I am a third year Marine Biology Master’s Candidate conducting research on the zooplankton exposure to microplastics at flood tidal fronts in the Charleston Harbor. I am also President of the Graduate Students of Color Association and Treasurer of the Charleston Waterkeeper Club.
Why did you select CofC?
Having been born and raised in SC, I knew quite a bit about Charleston and The College. My family and I use to visit for vacation from the upstate all the time. I actually started filling out an application to attend here as an undergrad, but I was pulled toward Wilmington, NC instead. When applying for a Masters in Marine Biology, I knew CofC had a good reputation and it wasn’t the five-hour drive home as my undergraduate institution was.
What is your favorite place on campus?
As a marine biology student studying at Grice Marine Lab, I am not exposed to the main campus in the same way as many of my colleagues in other disciplines. However, from what I do know, my favorite place is Harbor Walk. Not the inside, but the outside. I love having access to a beautiful view of the Harbor and access to a dock on the peninsula where I can collect samples for my research.
What does diversity mean to you?
As my dad would say “its having to not look at the same color people all the time,” ha. In all seriousness though, diversity and having a diverse community, in my opinion, is so important. In order to evolve, learn, and help each other, it is imperative that we not only “surround yourselves with like-minded individuals” as one may often hear, but to also surround yourself with people that don’t look like you, love like you, come from where you came from, etc. Being able to incorporate all of these people in a community, whether that’s in a classroom or in the workplace, allows for the status quo to be questioned which then brings about positive change.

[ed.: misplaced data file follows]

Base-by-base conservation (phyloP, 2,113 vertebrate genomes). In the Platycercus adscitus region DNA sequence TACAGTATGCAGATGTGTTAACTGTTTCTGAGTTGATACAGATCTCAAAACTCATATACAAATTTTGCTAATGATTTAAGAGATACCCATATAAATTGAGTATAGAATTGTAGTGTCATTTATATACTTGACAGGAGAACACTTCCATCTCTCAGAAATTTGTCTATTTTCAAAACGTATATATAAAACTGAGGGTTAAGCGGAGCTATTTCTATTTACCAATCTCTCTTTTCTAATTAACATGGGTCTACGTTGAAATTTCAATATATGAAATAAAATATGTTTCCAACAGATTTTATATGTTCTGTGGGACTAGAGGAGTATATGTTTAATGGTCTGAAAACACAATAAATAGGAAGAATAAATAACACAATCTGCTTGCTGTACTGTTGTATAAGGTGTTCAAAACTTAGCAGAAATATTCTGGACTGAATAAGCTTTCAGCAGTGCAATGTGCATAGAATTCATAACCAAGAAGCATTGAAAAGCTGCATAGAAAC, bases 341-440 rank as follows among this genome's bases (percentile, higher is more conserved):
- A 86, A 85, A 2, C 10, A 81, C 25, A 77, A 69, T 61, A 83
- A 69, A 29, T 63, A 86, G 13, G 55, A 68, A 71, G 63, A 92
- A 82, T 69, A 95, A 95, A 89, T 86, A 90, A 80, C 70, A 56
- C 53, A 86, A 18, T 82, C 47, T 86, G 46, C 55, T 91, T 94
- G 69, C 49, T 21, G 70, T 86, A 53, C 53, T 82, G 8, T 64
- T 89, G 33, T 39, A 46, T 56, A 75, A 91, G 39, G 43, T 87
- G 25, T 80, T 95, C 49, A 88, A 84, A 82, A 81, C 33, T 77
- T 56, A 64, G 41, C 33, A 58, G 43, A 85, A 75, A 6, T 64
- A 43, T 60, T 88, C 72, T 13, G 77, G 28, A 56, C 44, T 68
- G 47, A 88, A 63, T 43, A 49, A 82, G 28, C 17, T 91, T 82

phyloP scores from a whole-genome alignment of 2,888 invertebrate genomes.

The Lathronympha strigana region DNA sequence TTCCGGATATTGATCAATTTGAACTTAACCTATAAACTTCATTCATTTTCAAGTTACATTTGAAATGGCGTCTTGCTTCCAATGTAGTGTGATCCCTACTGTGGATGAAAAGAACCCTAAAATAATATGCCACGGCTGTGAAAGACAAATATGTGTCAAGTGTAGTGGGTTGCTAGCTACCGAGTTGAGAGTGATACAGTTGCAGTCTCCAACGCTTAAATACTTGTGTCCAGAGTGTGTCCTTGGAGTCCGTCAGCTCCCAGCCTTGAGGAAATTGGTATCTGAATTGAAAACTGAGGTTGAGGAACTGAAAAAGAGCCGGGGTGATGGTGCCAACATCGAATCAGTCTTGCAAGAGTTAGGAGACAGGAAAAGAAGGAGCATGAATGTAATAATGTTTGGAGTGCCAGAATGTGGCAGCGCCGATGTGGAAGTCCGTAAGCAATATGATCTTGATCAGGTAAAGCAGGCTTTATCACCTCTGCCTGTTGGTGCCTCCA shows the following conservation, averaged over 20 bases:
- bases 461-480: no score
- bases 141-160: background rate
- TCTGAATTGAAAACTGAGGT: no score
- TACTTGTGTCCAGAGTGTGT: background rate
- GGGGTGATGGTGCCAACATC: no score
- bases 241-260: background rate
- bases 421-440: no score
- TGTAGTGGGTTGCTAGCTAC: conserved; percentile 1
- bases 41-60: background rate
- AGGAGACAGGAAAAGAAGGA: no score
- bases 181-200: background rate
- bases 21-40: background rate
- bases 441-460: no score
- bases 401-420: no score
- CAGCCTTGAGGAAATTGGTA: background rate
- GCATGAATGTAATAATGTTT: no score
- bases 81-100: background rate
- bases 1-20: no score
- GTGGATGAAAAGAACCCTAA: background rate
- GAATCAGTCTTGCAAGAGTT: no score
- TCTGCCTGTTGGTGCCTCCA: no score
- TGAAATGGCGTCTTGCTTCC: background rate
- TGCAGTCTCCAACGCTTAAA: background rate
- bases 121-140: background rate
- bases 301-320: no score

Advice to graduate students?
My advice to graduate students would be to work hard and don’t feel like you need other’s affirmation to know that you are doing a good job. The key is to continue to work hard. It is important to communicate ideas and questions with others, but it is also ok to work on your own from time to time. In addition, have fun! In my opinion, it is important to put down your graduate work every now and then and do something spontaneous or something you really enjoy doing. This will feed your creativity, social-life, or other aspects you feel you are missing from focusing on your graduate studies. It is easier said than done, I know, but it helps keep you sane and may open up other opportunities you were not expecting.
For more information on Graduate Students of Color: https://www.facebook.com/CofCGSCA/